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10th November 2015

Not the Whole Picture

I wrote last week about anxiety. This week I want to write about links between anxiety and Asperger’s syndrome. Asperger’s syndrome is included in a long list of disorders that could come under the Mental Health Act’s definition of a mental health disorder. Now, what if that disorder is occurring alongside another mental health problem, and how would we distinguish between the two?

I’ve been a reading a textbook by Tony Attwood, who is a British psychologist living in Australia. The book, The Complete Guide to Asperger’s Syndrome, really has everything the person, or family member, or health and care worker would need to know about the subject. He also has a website where you can find a link to an article that Attwood published earlier this year in which he describes how Asperger’s Syndrome can cause anxiety and how self-help work therapies can help ease the anxiety. His website can be found at:

Provoking anxiety

Asperger’s is usually described as a disorder where social communication becomes very difficult. Unsurprising then that social situations can be very anxiety provoking, where you might find it difficult to interpret verbal hints and cues. Tony Attwood also points out that there are some other anxiety provoking features of Asperger’s such as being very sensitive to sound and visual experiences like flashing lights or someone shouting.

What works?

Tony Attwood suggests some ways of helping with that anxiety. These could all be very appropriate ways of dealing with anxiety for anyone:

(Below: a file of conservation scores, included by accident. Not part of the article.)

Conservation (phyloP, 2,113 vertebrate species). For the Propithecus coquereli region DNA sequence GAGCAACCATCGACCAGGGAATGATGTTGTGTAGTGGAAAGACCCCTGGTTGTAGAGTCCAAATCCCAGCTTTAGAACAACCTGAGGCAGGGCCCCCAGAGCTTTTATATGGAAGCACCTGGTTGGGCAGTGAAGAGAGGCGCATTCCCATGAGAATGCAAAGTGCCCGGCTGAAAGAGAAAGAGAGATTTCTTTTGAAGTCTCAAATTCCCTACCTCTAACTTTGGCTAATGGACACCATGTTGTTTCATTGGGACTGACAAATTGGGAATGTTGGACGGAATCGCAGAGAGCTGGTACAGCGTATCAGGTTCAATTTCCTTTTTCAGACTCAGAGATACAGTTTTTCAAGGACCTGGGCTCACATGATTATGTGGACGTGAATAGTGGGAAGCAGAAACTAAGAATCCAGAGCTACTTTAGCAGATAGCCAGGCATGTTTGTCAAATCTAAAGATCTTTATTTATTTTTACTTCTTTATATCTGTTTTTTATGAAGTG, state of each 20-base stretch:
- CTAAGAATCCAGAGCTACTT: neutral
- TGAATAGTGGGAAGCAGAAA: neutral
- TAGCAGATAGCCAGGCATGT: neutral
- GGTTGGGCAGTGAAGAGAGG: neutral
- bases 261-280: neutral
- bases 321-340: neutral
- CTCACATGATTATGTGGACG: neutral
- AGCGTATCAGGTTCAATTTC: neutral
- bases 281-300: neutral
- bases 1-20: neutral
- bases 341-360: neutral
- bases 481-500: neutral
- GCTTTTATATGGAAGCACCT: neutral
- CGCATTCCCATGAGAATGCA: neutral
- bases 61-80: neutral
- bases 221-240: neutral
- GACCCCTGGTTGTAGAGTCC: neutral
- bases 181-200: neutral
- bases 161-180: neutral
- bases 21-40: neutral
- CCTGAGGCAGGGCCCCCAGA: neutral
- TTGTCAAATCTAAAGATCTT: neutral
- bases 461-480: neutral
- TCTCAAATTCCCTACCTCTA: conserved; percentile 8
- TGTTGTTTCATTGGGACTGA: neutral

• Physical activity and regular exercise;
  • Relaxation;
  • Special Interests;
  • Time with animals or a favourite person;
  • Diet and nutrition;
  • Sleep.

What doesn’t work?

He also points out some unhelpful tips which are often used as strategies by people with Asperger’s but can turn out to be counter-productive:

  • Excessive control – Such as trying to avoid situations;
  • Routines and rituals – Attwood says that these can stop you doing other things in your daily life;
  • Emotional explosions – A quick burst of anger which impacts on other people;
  • Drugs or alcohol – I’ve written in a previous blog how these can be used to ‘mask’ distressing symptoms.

Dual diagnosis

It’s easy to see how anxiety and Asperger’s are linked. It can perhaps make diagnosis difficult. Here’s a couple of examples:

  • Think about an anxiety problem such as obsessive compulsive disorder. One of the features of Asperger’s can be being obsessive about certain things.
  • Think about how a lack of social interaction can lead to depression. Trying to diagnose depression in someone who has Asperger’s can be problematic because the person may be reluctant to describe their feelings.

Asperger’s Syndrome is described as a disorder on the autistic spectrum. You can find more information in the QCS Adults with Autism Policy and Procedure.

David Beckingham – QCS Expert Mental Health Contributor

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